The long-life Parsley Box meals are steam-sterilised by pressure cooking to destroy all bacteria and they will keep for months without refrigeration. I assume they are in transparent plastic containers so that their contents can be inspected. Food sold in jars and cans is sterilised in the same way.

Gavin Nicol says:
22 April 2021

The order before last with Tesco, there were three items expiring within two days of delivery. I have to use tow of them quickly and freeze the third.

Margaret says:
23 April 2021

Waitrose has given me items expiring within 24-48 hours FREE

David Blake says:
23 April 2021

I did big order with Waitrose including several chilled items. All the ones delivered were within 3 days of expiry. I have not done that again.

Paul says:
23 April 2021

We have had several Sainsbury deliveries over the last 5 months. Very rarely do we get everything we’ve ordered. Quite often there is only 4 days, sometimes less, left on fresh food. We try to get our shopping every two weeks. But it’s frustrating to say the least, to find that half of our fridge contents will not go the length. We are fortunate in that we have a farm shop close by. But it makes a mockery of paying for a delivery, only to have to go out and get fresh vegetables etc. to supplement Sainsburys inadequacies!

We have a weekly Sainsburys delivery and it has been invaluable during lockdown. BUT the quality and life of fresh food is a problem and as soon as we felt safe to go out, we are buying much of our fresh food locally, in person.
In fairness, Sainsburys do send an email on the day of delivery to warn if anything has a very short shelf life. But it’s too late then to change the order.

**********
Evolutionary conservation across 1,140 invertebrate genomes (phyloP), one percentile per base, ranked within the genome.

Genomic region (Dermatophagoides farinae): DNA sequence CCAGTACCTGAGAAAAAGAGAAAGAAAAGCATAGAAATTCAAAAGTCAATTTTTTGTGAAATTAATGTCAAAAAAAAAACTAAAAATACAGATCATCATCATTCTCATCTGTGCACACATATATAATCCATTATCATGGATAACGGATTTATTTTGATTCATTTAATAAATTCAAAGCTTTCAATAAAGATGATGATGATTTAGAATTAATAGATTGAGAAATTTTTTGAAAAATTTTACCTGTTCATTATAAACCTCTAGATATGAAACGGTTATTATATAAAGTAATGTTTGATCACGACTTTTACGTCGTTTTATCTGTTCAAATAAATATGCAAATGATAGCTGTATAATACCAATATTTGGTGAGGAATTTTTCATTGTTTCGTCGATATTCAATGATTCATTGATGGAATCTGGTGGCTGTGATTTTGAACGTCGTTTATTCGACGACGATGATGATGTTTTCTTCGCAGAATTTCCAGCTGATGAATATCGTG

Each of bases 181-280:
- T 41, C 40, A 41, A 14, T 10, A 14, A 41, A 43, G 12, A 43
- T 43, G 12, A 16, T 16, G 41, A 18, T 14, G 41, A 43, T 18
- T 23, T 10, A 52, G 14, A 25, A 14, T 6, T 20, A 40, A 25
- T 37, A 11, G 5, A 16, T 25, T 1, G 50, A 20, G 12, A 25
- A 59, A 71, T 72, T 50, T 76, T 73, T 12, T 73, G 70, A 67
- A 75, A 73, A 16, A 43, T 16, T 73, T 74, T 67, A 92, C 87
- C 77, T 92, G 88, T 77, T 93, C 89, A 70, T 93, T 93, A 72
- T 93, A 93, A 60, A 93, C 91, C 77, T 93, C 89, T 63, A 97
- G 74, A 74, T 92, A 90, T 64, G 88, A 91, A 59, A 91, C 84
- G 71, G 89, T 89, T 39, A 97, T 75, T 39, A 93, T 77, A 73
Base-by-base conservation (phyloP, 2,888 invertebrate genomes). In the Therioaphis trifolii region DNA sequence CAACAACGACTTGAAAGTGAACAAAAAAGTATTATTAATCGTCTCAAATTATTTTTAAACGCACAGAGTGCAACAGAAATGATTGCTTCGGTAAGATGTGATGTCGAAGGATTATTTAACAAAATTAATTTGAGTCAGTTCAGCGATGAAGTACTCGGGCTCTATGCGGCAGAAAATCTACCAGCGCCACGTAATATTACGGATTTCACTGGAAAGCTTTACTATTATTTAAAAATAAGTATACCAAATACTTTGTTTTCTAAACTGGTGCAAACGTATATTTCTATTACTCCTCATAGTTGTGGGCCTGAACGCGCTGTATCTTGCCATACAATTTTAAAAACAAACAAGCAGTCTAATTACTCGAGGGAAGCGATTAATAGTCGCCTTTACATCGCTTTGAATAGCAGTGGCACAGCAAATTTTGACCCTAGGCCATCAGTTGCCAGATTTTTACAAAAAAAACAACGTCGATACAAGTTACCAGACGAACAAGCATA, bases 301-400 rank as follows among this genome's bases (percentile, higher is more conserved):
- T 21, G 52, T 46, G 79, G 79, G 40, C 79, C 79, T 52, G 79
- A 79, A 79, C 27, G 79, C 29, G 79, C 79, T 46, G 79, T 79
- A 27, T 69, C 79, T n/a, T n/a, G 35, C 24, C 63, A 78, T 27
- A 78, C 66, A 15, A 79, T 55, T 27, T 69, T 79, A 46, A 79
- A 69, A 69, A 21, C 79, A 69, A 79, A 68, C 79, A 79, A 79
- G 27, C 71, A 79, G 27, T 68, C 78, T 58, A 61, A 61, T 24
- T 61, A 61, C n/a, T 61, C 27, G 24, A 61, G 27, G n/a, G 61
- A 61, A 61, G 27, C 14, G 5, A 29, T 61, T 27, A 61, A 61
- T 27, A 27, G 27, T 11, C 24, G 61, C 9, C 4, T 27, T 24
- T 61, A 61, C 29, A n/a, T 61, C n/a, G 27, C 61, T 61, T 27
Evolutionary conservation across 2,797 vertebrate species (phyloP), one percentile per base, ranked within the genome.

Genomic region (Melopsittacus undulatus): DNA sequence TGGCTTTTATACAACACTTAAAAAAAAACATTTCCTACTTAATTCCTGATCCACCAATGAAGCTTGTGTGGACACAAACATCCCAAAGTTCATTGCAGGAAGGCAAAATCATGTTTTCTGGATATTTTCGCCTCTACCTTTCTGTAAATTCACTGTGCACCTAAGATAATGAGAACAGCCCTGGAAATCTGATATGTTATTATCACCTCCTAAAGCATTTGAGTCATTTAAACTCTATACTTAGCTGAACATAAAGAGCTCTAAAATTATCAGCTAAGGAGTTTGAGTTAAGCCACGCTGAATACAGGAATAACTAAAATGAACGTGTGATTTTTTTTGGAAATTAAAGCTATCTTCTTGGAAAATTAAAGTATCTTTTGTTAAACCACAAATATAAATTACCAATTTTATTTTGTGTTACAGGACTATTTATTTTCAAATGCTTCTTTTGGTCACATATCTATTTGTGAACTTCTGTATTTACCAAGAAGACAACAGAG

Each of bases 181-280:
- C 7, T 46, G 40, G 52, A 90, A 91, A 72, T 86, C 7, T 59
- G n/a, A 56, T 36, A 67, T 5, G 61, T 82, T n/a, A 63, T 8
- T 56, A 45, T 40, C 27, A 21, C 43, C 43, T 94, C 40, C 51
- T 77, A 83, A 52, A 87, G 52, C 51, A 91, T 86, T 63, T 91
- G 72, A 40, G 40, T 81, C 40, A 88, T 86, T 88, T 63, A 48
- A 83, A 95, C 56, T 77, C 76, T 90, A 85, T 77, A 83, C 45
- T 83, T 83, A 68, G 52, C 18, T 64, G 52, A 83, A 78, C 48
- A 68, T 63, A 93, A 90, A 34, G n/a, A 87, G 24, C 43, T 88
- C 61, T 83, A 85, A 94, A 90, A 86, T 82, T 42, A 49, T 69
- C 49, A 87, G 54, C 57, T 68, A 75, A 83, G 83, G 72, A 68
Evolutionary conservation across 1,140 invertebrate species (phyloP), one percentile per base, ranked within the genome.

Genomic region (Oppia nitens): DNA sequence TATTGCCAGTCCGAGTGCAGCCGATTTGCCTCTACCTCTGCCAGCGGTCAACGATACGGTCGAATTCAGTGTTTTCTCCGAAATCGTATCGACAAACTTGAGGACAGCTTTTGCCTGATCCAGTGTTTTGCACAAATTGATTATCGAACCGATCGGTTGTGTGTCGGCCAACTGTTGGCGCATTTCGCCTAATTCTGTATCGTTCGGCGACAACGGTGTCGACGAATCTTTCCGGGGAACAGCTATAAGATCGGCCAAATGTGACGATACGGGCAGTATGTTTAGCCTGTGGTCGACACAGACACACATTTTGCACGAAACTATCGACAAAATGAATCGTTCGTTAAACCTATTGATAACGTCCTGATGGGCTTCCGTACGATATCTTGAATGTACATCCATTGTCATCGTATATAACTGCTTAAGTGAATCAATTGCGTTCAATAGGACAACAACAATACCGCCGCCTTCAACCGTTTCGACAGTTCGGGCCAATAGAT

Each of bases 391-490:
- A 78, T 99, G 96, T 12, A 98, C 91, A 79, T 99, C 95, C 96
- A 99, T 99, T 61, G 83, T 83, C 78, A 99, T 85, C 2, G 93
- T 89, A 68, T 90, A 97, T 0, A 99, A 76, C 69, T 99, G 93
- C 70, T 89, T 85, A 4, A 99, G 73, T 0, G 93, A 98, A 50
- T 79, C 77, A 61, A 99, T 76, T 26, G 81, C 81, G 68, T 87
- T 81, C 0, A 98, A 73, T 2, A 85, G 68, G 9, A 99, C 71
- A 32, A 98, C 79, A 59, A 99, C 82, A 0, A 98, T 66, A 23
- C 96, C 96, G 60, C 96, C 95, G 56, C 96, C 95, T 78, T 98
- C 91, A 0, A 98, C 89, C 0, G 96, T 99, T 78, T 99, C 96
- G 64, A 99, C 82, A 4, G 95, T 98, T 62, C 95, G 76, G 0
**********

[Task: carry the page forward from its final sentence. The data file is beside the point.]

Yes, you can reject unwanted items and get a refund, but if they were needed for meals during the week that scuppers the plan.
When we shop personally we always seek the longest use by date (at the back of the shelf if necessary) and if something has a short life we will re-think our menu for the next few days. You can’t do that with on-line orders.
We could have deliveries more frequently, but it would be anti-social to deny others a slot. Weekly seems appropriate.
But now we can go out we have switched to fortnightly deliveries for things that are heavy or for which the sell-by date is immaterial and we will buy most fruit and vegetables, meat and fish as we go along.
We have read that frozen vegetables are, in many ways, better / healthier than fresh, but they don’t “feel” the same.

Brissle – I think that is the most sensible way to do your shopping if it is possible to go to the shops.

Raiding the backs of the shelves is a problem in our local M&S. I spoke to a member of staff about it a few months ago and she acknowledged that there was plenty of longer-dated stock present when the store opened each day but it quickly disappeared. On a recent visit I noticed that now they were not replenishing the shelves with fresher stock until the original stock had been taken. This saves waste and having to discount stock just to clear it before it goes out of date.

Despite all our travails during the last year or so, with a deadly virus, supply shortages, lockdowns, hoarding, Brexit problems, working from home, and our over-dependence on imports, I don’t think anyone has actually had to starve.

Well said John. Our parents’ generation lived through wartime shortages and managed to cope.

Supermarkets often restock shelves during the day to help ensure that short-dated stock is purchased rather than left on the shelf. It is labour intensive but if food is heavily discounted or goes to waste we all pay higher prices.

I look at the best sell by date on the shelves when I shop. I want fresh food to last as long as possible. Shops can avoid such antisocial behaviour by the way they stock their shelves. Meanwhile…….

I prefer going to a shop to buy fresh food, both to get inspiration and prompt things I hd forgotten I needed. How do you choose a well-marbelled thick steak on line?

Had this happen with both Waitrose and Tesco. Scones from Waitrose on date, they sent them with note saying ‘no charge’. Tesco reimbursed me, I was able to immediately freeze and use later but would have preferred to be able to have used it ‘fresh’. Although slightly annoying, it presented no real problem.

Well said, Pam. Things are not all bad. Keep calm. Carry on.